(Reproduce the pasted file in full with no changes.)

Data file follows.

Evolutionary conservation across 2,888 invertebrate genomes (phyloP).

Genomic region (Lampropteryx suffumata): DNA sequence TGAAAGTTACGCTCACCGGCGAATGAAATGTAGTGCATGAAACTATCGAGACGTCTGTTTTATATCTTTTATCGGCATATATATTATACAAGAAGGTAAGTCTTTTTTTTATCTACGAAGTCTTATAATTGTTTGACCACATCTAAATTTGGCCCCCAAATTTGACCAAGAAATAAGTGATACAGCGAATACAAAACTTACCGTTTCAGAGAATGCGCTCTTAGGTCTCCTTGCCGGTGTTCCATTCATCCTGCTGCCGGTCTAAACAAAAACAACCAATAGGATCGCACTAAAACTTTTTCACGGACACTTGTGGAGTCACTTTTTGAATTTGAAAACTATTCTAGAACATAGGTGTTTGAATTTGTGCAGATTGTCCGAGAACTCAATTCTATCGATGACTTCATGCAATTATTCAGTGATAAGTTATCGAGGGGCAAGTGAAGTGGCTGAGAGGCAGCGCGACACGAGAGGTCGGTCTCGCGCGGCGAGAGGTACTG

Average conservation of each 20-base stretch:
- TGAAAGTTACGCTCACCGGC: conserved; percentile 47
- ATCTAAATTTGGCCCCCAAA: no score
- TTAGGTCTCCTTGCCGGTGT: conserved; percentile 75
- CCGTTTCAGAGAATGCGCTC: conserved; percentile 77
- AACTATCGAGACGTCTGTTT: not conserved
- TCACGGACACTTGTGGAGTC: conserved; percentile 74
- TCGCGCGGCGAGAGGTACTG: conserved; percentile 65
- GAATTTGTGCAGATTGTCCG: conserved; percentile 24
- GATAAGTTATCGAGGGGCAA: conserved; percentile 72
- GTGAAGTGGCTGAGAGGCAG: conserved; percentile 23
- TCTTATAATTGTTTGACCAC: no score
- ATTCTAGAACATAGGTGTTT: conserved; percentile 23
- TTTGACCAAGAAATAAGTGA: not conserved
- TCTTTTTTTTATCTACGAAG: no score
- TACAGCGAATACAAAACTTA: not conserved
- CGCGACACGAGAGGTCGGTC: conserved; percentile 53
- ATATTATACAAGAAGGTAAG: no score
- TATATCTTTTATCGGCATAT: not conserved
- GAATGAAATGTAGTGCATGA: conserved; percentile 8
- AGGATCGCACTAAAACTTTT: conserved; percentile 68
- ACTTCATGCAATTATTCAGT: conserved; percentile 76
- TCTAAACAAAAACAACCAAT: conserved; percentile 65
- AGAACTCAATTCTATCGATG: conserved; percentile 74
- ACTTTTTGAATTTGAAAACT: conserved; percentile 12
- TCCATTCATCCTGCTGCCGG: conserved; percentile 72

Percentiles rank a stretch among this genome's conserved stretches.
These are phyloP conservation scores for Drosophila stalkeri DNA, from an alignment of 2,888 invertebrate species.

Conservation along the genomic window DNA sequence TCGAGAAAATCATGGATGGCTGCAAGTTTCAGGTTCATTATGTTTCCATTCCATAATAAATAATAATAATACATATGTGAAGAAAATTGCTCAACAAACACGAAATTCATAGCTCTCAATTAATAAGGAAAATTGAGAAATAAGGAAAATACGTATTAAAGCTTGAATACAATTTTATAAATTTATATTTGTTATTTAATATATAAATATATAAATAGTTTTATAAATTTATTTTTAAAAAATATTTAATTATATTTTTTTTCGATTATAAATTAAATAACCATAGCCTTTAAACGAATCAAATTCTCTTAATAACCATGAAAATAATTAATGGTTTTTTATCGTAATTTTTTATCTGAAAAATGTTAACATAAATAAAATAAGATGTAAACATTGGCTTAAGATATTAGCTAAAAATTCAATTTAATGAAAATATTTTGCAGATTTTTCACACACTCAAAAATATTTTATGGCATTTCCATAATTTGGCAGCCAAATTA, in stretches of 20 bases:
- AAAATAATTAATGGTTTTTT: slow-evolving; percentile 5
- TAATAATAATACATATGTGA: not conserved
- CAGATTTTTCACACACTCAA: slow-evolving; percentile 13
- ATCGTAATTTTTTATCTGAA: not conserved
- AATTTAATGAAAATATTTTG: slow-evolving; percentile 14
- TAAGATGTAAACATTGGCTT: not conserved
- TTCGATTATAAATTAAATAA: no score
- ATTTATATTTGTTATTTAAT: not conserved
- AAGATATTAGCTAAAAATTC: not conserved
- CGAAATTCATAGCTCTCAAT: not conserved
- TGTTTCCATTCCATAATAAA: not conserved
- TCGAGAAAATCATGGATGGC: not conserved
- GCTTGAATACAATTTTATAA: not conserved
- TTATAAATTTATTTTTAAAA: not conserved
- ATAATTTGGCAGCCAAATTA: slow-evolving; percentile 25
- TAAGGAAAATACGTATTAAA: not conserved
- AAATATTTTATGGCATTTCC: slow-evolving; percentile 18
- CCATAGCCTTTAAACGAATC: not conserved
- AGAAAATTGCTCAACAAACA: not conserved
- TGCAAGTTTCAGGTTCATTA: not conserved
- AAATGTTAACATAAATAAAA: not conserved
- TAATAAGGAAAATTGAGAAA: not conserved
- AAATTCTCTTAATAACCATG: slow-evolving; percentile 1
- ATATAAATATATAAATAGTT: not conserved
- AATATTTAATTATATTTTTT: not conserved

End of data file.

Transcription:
Evolutionary conservation across 2,888 invertebrate genomes (phyloP).

Genomic region (Lampropteryx suffumata): DNA sequence TGAAAGTTACGCTCACCGGCGAATGAAATGTAGTGCATGAAACTATCGAGACGTCTGTTTTATATCTTTTATCGGCATATATATTATACAAGAAGGTAAGTCTTTTTTTTATCTACGAAGTCTTATAATTGTTTGACCACATCTAAATTTGGCCCCCAAATTTGACCAAGAAATAAGTGATACAGCGAATACAAAACTTACCGTTTCAGAGAATGCGCTCTTAGGTCTCCTTGCCGGTGTTCCATTCATCCTGCTGCCGGTCTAAACAAAAACAACCAATAGGATCGCACTAAAACTTTTTCACGGACACTTGTGGAGTCACTTTTTGAATTTGAAAACTATTCTAGAACATAGGTGTTTGAATTTGTGCAGATTGTCCGAGAACTCAATTCTATCGATGACTTCATGCAATTATTCAGTGATAAGTTATCGAGGGGCAAGTGAAGTGGCTGAGAGGCAGCGCGACACGAGAGGTCGGTCTCGCGCGGCGAGAGGTACTG

Average conservation of each 20-base stretch:
- TGAAAGTTACGCTCACCGGC: conserved; percentile 47
- ATCTAAATTTGGCCCCCAAA: no score
- TTAGGTCTCCTTGCCGGTGT: conserved; percentile 75
- CCGTTTCAGAGAATGCGCTC: conserved; percentile 77
- AACTATCGAGACGTCTGTTT: not conserved
- TCACGGACACTTGTGGAGTC: conserved; percentile 74
- TCGCGCGGCGAGAGGTACTG: conserved; percentile 65
- GAATTTGTGCAGATTGTCCG: conserved; percentile 24
- GATAAGTTATCGAGGGGCAA: conserved; percentile 72
- GTGAAGTGGCTGAGAGGCAG: conserved; percentile 23
- TCTTATAATTGTTTGACCAC: no score
- ATTCTAGAACATAGGTGTTT: conserved; percentile 23
- TTTGACCAAGAAATAAGTGA: not conserved
- TCTTTTTTTTATCTACGAAG: no score
- TACAGCGAATACAAAACTTA: not conserved
- CGCGACACGAGAGGTCGGTC: conserved; percentile 53
- ATATTATACAAGAAGGTAAG: no score
- TATATCTTTTATCGGCATAT: not conserved
- GAATGAAATGTAGTGCATGA: conserved; percentile 8
- AGGATCGCACTAAAACTTTT: conserved; percentile 68
- ACTTCATGCAATTATTCAGT: conserved; percentile 76
- TCTAAACAAAAACAACCAAT: conserved; percentile 65
- AGAACTCAATTCTATCGATG: conserved; percentile 74
- ACTTTTTGAATTTGAAAACT: conserved; percentile 12
- TCCATTCATCCTGCTGCCGG: conserved; percentile 72

Percentiles rank a stretch among this genome's conserved stretches.
These are phyloP conservation scores for Drosophila stalkeri DNA, from an alignment of 2,888 invertebrate species.

Conservation along the genomic window DNA sequence TCGAGAAAATCATGGATGGCTGCAAGTTTCAGGTTCATTATGTTTCCATTCCATAATAAATAATAATAATACATATGTGAAGAAAATTGCTCAACAAACACGAAATTCATAGCTCTCAATTAATAAGGAAAATTGAGAAATAAGGAAAATACGTATTAAAGCTTGAATACAATTTTATAAATTTATATTTGTTATTTAATATATAAATATATAAATAGTTTTATAAATTTATTTTTAAAAAATATTTAATTATATTTTTTTTCGATTATAAATTAAATAACCATAGCCTTTAAACGAATCAAATTCTCTTAATAACCATGAAAATAATTAATGGTTTTTTATCGTAATTTTTTATCTGAAAAATGTTAACATAAATAAAATAAGATGTAAACATTGGCTTAAGATATTAGCTAAAAATTCAATTTAATGAAAATATTTTGCAGATTTTTCACACACTCAAAAATATTTTATGGCATTTCCATAATTTGGCAGCCAAATTA, in stretches of 20 bases:
- AAAATAATTAATGGTTTTTT: slow-evolving; percentile 5
- TAATAATAATACATATGTGA: not conserved
- CAGATTTTTCACACACTCAA: slow-evolving; percentile 13
- ATCGTAATTTTTTATCTGAA: not conserved
- AATTTAATGAAAATATTTTG: slow-evolving; percentile 14
- TAAGATGTAAACATTGGCTT: not conserved
- TTCGATTATAAATTAAATAA: no score
- ATTTATATTTGTTATTTAAT: not conserved
- AAGATATTAGCTAAAAATTC: not conserved
- CGAAATTCATAGCTCTCAAT: not conserved
- TGTTTCCATTCCATAATAAA: not conserved
- TCGAGAAAATCATGGATGGC: not conserved
- GCTTGAATACAATTTTATAA: not conserved
- TTATAAATTTATTTTTAAAA: not conserved
- ATAATTTGGCAGCCAAATTA: slow-evolving; percentile 25
- TAAGGAAAATACGTATTAAA: not conserved
- AAATATTTTATGGCATTTCC: slow-evolving; percentile 18
- CCATAGCCTTTAAACGAATC: not conserved
- AGAAAATTGCTCAACAAACA: not conserved
- TGCAAGTTTCAGGTTCATTA: not conserved
- AAATGTTAACATAAATAAAA: not conserved
- TAATAAGGAAAATTGAGAAA: not conserved
- AAATTCTCTTAATAACCATG: slow-evolving; percentile 1
- ATATAAATATATAAATAGTT: not conserved
- AATATTTAATTATATTTTTT: not conserved